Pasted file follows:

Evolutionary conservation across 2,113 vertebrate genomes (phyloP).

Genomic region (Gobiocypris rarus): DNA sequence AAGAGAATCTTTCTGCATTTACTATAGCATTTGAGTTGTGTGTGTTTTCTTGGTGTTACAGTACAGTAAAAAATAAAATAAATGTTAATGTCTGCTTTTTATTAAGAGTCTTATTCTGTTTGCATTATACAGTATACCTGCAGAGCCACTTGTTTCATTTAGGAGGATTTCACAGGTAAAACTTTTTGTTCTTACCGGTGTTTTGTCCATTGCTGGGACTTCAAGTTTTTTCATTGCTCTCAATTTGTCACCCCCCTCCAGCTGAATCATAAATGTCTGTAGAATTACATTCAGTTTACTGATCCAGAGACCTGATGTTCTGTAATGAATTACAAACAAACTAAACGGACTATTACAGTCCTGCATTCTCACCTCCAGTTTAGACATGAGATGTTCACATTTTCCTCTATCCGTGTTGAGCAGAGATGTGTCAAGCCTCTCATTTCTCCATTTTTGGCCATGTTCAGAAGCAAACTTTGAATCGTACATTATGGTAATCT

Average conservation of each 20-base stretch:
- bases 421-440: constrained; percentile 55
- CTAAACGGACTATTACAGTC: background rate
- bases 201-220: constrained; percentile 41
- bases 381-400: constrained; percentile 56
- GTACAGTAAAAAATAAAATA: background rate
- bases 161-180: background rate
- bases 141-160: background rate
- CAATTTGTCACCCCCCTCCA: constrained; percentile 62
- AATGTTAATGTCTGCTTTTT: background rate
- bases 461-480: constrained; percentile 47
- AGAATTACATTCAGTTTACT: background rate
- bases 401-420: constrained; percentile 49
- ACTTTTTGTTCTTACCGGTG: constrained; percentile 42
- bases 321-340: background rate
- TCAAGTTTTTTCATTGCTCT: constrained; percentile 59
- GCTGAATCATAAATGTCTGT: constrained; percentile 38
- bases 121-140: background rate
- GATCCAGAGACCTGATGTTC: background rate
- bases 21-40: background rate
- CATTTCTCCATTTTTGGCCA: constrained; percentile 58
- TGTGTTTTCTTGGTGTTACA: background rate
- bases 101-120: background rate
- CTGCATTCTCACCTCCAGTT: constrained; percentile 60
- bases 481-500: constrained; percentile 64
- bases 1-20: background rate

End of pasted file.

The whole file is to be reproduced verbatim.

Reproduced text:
Evolutionary conservation across 2,113 vertebrate genomes (phyloP).

Genomic region (Gobiocypris rarus): DNA sequence AAGAGAATCTTTCTGCATTTACTATAGCATTTGAGTTGTGTGTGTTTTCTTGGTGTTACAGTACAGTAAAAAATAAAATAAATGTTAATGTCTGCTTTTTATTAAGAGTCTTATTCTGTTTGCATTATACAGTATACCTGCAGAGCCACTTGTTTCATTTAGGAGGATTTCACAGGTAAAACTTTTTGTTCTTACCGGTGTTTTGTCCATTGCTGGGACTTCAAGTTTTTTCATTGCTCTCAATTTGTCACCCCCCTCCAGCTGAATCATAAATGTCTGTAGAATTACATTCAGTTTACTGATCCAGAGACCTGATGTTCTGTAATGAATTACAAACAAACTAAACGGACTATTACAGTCCTGCATTCTCACCTCCAGTTTAGACATGAGATGTTCACATTTTCCTCTATCCGTGTTGAGCAGAGATGTGTCAAGCCTCTCATTTCTCCATTTTTGGCCATGTTCAGAAGCAAACTTTGAATCGTACATTATGGTAATCT

Average conservation of each 20-base stretch:
- bases 421-440: constrained; percentile 55
- CTAAACGGACTATTACAGTC: background rate
- bases 201-220: constrained; percentile 41
- bases 381-400: constrained; percentile 56
- GTACAGTAAAAAATAAAATA: background rate
- bases 161-180: background rate
- bases 141-160: background rate
- CAATTTGTCACCCCCCTCCA: constrained; percentile 62
- AATGTTAATGTCTGCTTTTT: background rate
- bases 461-480: constrained; percentile 47
- AGAATTACATTCAGTTTACT: background rate
- bases 401-420: constrained; percentile 49
- ACTTTTTGTTCTTACCGGTG: constrained; percentile 42
- bases 321-340: background rate
- TCAAGTTTTTTCATTGCTCT: constrained; percentile 59
- GCTGAATCATAAATGTCTGT: constrained; percentile 38
- bases 121-140: background rate
- GATCCAGAGACCTGATGTTC: background rate
- bases 21-40: background rate
- CATTTCTCCATTTTTGGCCA: constrained; percentile 58
- TGTGTTTTCTTGGTGTTACA: background rate
- bases 101-120: background rate
- CTGCATTCTCACCTCCAGTT: constrained; percentile 60
- bases 481-500: constrained; percentile 64
- bases 1-20: background rate